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Br J Ophthalmol. 2007 May; 91(5): 563.
PMCID: PMC1954764

Non‐arteritic anterior ischaemic optic neuropathy and cataract surgery

Short abstract

Can cataract surgery trigger NAION in susceptible individuals, and, if so, how?

Non‐arteritic ischaemic optic neuropathy (NAION) is a relatively common disorder with an estimated annual incidence of around 10 per 100 000 population aged [gt-or-equal, slanted]50 years.1 Small case series have previously suggested that cataract surgery can cause or be associated with the development of NAION, irrespective of previous occurrence of contralateral NAION. In most cases described, vision deteriorated in the immediate postoperative period or within a few weeks after surgery.

In the current issue (Lam B, et al2, (see page 585)), a retrospective study of 325 cases of unilateral NAION diagnosed between 1986 and 2001 is reported. A total of 17 patients underwent uncomplicated cataract surgery on the contralateral eye in the study period, 9 (53%) then developed NAION in the operated eye, two‐thirds in the first 6 months postoperatively. Of the 308 patients who did not undergo surgery, 59 (19%) developed contralateral NAION. Can cataract surgery trigger NAION in susceptible individuals, and if so how?

The pathophysiology of NAION is only partly understood. The defining event is acute ischaemia of the laminar, pre‐laminar and immediate retrolaminar optic nerve owing to a critical reduction of perfusion pressure through the posterior ciliary arteries. Anatomical factors are an important predisposing factor—a small or “crowded” optic disc is frequently described but not invariable. Systemic vasculopathic and prothrombotic risk factors similar to those for small‐vessel occlusive cerebrovascular diseases—for example, diabetes mellitus, hypertension, cigarette smoking and others—may be present. Nocturnal hypotension could be important. Increasing age is a risk factor (and a risk factor for the development of visually significant cataract). NAION after major surgery has been associated with fluctuations in blood pressure, especially hypotension, and specific operations such as cardiopulmonary bypass procedures and back surgery, particularly with a prone posture. Nevertheless, NAION can occur at any age with any optic disc morphology and without any recognised risk factors.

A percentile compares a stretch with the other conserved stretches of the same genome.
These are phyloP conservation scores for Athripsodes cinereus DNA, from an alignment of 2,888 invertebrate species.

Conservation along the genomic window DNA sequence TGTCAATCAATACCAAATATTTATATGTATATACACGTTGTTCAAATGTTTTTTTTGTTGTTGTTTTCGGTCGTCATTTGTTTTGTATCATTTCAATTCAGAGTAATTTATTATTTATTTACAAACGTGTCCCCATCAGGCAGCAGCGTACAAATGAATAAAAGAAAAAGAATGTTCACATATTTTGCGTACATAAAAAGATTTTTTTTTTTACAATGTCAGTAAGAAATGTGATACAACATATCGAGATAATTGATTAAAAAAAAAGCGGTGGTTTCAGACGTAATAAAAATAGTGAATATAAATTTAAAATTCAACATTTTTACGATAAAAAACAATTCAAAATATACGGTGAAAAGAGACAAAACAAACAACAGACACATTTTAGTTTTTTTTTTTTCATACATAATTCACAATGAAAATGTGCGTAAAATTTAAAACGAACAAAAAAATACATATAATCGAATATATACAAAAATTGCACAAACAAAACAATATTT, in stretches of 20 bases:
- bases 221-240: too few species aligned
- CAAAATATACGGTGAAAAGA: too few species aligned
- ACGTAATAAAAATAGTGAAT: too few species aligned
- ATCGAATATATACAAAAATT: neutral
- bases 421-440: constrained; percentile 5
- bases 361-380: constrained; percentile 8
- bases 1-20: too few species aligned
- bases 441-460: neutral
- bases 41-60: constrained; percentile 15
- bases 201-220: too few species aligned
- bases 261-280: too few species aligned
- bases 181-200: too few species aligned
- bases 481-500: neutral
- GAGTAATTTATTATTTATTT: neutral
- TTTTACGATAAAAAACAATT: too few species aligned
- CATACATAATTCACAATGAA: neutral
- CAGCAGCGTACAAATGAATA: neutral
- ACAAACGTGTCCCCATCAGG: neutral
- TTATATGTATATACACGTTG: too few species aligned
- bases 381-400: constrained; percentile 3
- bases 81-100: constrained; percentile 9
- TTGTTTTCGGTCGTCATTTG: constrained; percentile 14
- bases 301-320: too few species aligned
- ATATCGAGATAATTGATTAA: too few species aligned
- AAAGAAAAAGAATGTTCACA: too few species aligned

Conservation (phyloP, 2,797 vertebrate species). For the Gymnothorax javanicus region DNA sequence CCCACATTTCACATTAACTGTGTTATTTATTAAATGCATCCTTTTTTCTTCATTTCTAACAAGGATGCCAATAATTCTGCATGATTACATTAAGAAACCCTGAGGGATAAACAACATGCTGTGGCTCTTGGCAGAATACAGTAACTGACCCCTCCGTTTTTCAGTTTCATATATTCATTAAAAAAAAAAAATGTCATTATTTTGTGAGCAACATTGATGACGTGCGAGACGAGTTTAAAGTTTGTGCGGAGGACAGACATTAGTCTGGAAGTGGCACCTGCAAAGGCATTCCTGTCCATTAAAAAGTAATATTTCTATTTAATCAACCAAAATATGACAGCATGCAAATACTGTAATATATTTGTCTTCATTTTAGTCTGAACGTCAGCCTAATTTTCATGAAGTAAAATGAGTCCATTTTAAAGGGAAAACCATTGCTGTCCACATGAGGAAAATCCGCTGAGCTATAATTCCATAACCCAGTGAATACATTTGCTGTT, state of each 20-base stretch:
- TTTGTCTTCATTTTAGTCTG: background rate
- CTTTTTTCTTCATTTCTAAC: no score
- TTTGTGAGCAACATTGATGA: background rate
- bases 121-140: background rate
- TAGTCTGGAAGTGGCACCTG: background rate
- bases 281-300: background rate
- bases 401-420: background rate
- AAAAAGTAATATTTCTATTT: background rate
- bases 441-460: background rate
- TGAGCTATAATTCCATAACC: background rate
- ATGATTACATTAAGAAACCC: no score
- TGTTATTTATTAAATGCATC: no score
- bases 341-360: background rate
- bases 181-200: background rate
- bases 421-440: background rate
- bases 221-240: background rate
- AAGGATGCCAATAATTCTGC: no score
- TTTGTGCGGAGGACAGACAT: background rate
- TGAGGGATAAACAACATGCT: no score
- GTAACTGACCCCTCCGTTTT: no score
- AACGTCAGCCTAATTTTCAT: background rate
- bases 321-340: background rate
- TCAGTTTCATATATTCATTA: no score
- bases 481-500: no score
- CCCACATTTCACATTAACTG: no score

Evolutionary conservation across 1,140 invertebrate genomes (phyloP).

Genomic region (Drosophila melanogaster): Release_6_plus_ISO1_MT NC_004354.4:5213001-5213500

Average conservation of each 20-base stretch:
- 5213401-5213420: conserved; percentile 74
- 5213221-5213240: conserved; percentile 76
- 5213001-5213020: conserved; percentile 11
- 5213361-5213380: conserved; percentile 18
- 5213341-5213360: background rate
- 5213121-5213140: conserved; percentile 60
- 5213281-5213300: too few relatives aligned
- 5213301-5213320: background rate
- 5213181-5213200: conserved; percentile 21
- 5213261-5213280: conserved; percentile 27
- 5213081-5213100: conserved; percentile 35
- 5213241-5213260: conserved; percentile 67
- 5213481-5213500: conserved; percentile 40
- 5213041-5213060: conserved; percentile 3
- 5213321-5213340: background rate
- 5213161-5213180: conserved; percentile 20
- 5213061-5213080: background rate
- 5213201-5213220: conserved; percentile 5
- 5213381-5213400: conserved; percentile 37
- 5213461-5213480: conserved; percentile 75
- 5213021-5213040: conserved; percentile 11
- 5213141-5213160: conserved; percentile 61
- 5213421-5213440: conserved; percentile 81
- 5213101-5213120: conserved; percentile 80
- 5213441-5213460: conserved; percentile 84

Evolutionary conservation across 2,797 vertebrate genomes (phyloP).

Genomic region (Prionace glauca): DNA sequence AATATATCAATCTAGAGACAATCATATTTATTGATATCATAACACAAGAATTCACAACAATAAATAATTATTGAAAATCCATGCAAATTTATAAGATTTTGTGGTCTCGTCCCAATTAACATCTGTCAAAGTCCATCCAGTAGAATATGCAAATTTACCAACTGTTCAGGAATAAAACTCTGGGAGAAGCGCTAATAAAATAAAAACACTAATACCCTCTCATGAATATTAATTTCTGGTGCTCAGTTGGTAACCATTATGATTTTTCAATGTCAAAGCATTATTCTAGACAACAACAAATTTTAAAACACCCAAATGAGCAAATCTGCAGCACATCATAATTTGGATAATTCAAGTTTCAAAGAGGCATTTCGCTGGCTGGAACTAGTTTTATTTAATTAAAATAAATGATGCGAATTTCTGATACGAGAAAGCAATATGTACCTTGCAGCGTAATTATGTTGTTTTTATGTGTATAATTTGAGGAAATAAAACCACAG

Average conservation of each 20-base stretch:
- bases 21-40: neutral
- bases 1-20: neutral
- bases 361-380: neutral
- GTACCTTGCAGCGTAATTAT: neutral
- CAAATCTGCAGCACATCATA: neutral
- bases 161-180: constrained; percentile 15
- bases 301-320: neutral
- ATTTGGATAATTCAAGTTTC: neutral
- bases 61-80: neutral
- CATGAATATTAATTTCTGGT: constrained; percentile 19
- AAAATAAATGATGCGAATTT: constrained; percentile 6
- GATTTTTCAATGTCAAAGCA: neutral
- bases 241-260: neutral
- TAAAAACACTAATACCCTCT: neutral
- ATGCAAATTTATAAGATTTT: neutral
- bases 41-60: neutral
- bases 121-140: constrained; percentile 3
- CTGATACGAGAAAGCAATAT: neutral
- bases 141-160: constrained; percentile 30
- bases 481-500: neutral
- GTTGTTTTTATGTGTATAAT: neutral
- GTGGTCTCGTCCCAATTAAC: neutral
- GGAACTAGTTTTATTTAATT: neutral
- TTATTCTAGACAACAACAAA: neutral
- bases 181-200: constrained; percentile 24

Cataract surgery is a common, highly effective and safe procedure, and vascular occlusive complications in the operated eye are extremely unusual. The study under discussion was retrospective, although the design is good, with rigorous diagnostic criteria and follow‐up data. Nevertheless, there is a risk of overdiagnosis of postoperative NAION inherent in the study design if vision deteriorated after a cataract operation. The possibility that other conditions, such as cystoid macular oedema, could be responsible for reduced vision should be considered. NAION occurring in the immediate postoperative period could relate to intraocular pressure fluctuations, but these are less with modern small incision procedures, and the rate of postoperative NAION was constant over the study period. A non‐specific effect of the surgical intervention on systemic prothrombotic and/or proinflammatory factors seems unlikely.

Local vasoactive peptide release during and after uncomplicated cataract surgery may be responsible for the development of postoperative cystoid macular oedema and possibly the progression of ischaemic diabetic intraocular complications. It seems unlikely that such peptides could affect posterior ciliary artery function, but could conceivably influence optic nerve head perfusion by an effect on intravascular resistance in a predisposed individual.

It is very difficult to ascribe the occurrence of NAION more than a few weeks after a cataract operation to the surgery. Moreover, the development of contralateral NAION in those who did not undergo cataract surgery in this study was low compared with other similar studies. Other studies show a much higher risk of contralateral NAION developing over 10 years—34%–76%, depending on risk factors—compared with 19% over up to 15 years in this patient group.3

However, at least some of the cases of post‐cataract NAION reported are likely to be due to factors relating to surgery. If it occurs after a previous contralateral NAION, the effect on overall visual function will be devastating for the patient and upsetting for the surgeon. The absolute risk is undetermined and unlikely to be as high as this study suggests. The mechanism remains undetermined. On the basis of this work and other previous reports, however, a surgeon has the responsibility to discuss this possible risk with an individual with previous NAION considering cataract surgery.


Competing interests: None declared.


1. Hattenhauer M G, Leavitt J A, Hodge D O. et al Incidence of non‐arteritic ischaemic optic neuropathy. Am J Ophthalmology 1997. 123103–107.107 [PubMed]
2. Lam B, Haneen J‐H, Nabih A‐S. et al Risk of nonarteritic anterior ishemic optic neuropathy after cataract extraction in the fellow eye of patients with prior unilateral nonarteritic anterior ischemic optic neuropathy. Br J Ophthalmol 2007. 91585–587.587 [PMC free article] [PubMed]
3. Beri M, Klugman M R, Kohler J A. et al Anterior ischaemic optic neuropathy, VII, incidence of bilaterality and various influencing factors. Ophthalmology 1987. 941020–1026.1026 [PubMed]

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